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February 26, 1995

Dr. Hans Blix
Director General
International Atomic Energy Agency
Vienna, Austria

BY FACSIMILE: 43-1234-564

Dear Dr. Blix:

We are writing to express our deep sense of amazement and outrage that the IAEA is now apparently prepared to exempt fresh mixed-oxide (MOX) fuel from the strengthened ("Type C") packaging requirements for air transport which will be included in the 1996 revision of the IAEA Safety Series 6 (SS6), "Regulations for the Safe Transport of Radioactive Material." This exemption, which will be approved at a meeting of the TRANSSAC (successor to SAGSTRAM) Committee beginning on February 26 in Vienna, will clear the way for large quantities of MOX fuel to be transported by air in Type B casks, which are not designed to withstand the stresses to which they would be subjected in a high-velocity airplane crash. This dangerous loophole is to be formalized in SS6 through the Agency's adoption of Germany's flawed proposal to define a new category of "low dispersibility material" (LDM), which is likely to include fresh MOX fuel.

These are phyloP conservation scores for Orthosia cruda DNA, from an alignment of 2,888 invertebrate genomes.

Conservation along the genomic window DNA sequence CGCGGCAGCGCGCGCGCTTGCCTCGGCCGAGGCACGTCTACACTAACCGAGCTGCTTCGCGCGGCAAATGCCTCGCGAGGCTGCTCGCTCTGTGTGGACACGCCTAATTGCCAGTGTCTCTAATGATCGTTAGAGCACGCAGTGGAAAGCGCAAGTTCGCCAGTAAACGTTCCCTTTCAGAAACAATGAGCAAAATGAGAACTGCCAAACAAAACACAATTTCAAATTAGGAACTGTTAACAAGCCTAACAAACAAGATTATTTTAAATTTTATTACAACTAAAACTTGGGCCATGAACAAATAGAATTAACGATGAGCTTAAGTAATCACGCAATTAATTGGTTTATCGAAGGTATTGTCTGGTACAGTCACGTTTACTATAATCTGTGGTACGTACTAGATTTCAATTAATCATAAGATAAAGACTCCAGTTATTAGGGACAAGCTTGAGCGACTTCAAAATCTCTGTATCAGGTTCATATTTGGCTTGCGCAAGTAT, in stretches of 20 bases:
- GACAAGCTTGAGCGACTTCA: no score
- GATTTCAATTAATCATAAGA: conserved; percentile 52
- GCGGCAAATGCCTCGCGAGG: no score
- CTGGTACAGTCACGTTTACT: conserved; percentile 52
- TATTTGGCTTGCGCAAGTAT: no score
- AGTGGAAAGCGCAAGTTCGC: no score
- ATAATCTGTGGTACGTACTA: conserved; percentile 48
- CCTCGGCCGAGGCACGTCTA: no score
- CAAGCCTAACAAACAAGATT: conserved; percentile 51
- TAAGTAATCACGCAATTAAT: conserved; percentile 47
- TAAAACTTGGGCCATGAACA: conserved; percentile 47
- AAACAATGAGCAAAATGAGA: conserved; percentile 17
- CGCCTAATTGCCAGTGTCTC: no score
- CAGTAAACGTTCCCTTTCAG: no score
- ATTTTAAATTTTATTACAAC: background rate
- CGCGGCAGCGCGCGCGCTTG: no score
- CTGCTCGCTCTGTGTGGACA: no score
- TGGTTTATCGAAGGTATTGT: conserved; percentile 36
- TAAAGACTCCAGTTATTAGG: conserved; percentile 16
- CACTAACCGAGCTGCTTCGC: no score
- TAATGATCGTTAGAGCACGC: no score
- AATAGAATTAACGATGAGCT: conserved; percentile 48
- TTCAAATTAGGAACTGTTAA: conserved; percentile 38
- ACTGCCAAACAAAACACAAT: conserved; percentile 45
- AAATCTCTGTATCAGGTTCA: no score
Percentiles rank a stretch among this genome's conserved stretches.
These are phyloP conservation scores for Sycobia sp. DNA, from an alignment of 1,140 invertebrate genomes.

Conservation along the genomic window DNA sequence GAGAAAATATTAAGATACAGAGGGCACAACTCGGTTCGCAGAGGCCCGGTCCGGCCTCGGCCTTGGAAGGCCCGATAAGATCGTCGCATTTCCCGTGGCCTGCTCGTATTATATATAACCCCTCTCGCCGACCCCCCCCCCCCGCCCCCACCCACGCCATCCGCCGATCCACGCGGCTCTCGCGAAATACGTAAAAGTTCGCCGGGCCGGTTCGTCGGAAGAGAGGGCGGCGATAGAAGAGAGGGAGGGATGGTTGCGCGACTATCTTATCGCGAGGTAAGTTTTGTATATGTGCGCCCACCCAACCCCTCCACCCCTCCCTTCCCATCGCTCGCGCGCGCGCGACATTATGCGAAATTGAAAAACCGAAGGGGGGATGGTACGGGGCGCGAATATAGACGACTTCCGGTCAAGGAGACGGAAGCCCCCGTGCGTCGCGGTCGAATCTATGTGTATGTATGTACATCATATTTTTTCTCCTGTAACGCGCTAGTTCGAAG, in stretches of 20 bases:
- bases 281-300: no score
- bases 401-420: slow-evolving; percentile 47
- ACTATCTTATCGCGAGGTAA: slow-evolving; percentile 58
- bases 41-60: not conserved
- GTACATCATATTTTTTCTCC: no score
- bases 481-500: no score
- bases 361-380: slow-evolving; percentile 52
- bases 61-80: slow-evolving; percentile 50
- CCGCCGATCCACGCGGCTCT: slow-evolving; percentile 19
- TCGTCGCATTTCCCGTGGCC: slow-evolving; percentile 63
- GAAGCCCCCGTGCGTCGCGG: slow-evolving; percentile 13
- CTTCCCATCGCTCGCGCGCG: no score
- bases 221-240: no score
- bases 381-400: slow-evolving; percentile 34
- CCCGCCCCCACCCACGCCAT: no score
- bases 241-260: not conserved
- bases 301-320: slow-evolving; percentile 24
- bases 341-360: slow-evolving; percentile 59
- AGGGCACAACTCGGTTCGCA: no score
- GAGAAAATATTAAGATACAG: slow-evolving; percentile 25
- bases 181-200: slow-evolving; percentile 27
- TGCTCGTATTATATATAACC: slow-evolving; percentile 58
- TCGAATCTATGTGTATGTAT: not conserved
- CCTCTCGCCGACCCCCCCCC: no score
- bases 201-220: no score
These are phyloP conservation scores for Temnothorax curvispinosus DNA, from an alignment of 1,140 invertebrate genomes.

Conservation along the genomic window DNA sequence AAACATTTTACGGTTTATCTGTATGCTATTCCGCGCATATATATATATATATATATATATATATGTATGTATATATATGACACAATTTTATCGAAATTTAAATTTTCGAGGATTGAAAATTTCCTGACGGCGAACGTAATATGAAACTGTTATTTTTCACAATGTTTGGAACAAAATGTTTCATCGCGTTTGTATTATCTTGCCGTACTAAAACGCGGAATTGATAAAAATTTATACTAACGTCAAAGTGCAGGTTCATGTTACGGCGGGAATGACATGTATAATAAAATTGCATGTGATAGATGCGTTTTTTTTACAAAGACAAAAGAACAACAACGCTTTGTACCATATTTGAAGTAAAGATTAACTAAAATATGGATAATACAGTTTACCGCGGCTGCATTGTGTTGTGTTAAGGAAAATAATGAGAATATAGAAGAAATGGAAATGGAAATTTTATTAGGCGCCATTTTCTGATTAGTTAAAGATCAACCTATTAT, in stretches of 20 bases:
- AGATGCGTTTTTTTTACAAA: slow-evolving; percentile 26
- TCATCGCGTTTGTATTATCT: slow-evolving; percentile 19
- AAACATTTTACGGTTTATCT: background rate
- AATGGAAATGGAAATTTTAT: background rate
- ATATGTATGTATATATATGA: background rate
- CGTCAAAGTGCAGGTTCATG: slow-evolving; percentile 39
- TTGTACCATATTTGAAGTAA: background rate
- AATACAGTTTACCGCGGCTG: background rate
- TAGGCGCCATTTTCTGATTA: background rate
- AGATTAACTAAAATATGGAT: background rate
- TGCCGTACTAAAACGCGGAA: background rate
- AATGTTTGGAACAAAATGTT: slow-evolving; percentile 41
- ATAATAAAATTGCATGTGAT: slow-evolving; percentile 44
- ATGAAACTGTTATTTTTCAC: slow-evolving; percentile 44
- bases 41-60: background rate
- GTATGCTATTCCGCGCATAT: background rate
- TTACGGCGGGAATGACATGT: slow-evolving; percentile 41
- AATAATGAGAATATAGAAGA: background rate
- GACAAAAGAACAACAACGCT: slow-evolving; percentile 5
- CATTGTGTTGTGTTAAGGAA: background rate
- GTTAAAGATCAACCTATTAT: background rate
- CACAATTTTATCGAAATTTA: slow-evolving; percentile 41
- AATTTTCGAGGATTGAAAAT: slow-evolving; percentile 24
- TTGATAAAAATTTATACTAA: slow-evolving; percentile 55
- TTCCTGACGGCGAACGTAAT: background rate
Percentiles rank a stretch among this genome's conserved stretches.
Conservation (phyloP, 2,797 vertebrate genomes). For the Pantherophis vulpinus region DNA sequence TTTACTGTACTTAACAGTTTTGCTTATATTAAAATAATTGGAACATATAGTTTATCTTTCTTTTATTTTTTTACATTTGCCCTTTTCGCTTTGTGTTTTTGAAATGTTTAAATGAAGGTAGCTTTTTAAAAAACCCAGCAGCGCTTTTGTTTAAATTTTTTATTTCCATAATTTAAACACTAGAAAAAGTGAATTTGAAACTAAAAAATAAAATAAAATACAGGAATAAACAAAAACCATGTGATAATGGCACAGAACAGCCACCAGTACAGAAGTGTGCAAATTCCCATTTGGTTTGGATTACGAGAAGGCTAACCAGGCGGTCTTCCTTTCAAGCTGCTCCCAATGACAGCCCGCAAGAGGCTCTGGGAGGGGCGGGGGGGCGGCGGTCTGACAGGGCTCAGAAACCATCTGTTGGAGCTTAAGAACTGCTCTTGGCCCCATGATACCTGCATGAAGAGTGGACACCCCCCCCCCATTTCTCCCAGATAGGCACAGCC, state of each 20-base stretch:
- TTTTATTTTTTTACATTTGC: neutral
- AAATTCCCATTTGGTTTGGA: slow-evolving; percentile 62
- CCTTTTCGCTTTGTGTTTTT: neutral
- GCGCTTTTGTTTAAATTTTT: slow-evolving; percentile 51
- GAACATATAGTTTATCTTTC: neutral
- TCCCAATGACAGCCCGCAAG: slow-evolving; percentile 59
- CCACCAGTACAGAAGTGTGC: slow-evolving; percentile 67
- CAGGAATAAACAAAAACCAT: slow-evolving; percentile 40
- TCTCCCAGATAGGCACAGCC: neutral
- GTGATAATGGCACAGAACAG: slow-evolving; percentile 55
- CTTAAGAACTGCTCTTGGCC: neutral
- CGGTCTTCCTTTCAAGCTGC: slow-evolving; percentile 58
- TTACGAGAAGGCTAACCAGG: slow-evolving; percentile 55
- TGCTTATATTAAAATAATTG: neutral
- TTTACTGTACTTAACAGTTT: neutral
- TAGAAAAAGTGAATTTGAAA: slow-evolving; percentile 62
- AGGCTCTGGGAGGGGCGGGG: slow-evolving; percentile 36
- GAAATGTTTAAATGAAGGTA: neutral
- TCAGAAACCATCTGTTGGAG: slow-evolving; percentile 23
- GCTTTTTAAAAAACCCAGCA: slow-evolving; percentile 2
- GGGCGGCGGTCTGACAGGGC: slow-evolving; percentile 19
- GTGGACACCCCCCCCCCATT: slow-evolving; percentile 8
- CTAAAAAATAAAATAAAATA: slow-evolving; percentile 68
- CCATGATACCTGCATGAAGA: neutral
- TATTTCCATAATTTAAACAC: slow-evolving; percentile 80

Given that the Agency has acknowledged the practice of shipping plutonium by air in un-crashworthy casks raises serious safety questions, and that it has spent a great deal of time and effort in developing a more stringent (albeit inadequate) air transport standard, it is bizarre that it would then propose exempting MOX fuel from the new standard unless a new and exceptionally compelling safety case could be articulated. However, the LDM concept proposed by Germany by no means serves this purpose. Our analysis of this proposal indicates that its "technical" basis is a potpourri of unsubstantiated assertions, hand-waving and crude back-of-the-envelope estimates, with no discussion of the large uncertainties that often render such calculations meaningless. Christian Kppers of the ko-Institut in Darmstadt has conducted his own analysis and concludes that "the German position on Type C casks and LDM cannot be accepted as the basis of a sufficient radiation protection standard." We concur with this assessment.